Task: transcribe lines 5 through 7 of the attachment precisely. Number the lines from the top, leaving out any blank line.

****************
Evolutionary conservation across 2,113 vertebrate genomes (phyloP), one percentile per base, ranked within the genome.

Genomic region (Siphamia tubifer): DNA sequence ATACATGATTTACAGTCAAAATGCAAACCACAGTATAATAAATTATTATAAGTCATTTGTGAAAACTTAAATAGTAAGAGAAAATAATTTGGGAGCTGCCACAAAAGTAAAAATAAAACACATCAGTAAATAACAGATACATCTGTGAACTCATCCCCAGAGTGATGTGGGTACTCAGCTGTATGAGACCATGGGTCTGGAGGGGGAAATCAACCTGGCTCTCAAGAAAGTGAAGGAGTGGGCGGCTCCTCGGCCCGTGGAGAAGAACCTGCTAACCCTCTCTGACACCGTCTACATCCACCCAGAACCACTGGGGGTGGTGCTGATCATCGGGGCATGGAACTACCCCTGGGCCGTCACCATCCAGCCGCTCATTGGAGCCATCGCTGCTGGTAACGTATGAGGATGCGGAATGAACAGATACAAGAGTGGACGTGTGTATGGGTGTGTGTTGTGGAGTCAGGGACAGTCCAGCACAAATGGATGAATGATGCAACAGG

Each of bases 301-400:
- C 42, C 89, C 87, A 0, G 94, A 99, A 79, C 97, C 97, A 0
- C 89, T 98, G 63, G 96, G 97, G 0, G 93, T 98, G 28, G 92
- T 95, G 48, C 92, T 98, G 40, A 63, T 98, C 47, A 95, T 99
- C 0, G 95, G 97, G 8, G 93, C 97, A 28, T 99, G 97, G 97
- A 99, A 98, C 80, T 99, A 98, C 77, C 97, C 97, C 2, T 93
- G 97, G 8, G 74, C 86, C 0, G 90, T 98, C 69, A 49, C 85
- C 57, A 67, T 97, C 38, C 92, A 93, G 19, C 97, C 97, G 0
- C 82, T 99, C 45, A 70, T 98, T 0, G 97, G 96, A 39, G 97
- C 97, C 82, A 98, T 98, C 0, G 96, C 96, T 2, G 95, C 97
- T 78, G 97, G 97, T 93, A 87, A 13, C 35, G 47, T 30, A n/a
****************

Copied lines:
- C 89, T 98, G 63, G 96, G 97, G 0, G 93, T 98, G 28, G 92
- T 95, G 48, C 92, T 98, G 40, A 63, T 98, C 47, A 95, T 99
- C 0, G 95, G 97, G 8, G 93, C 97, A 28, T 99, G 97, G 97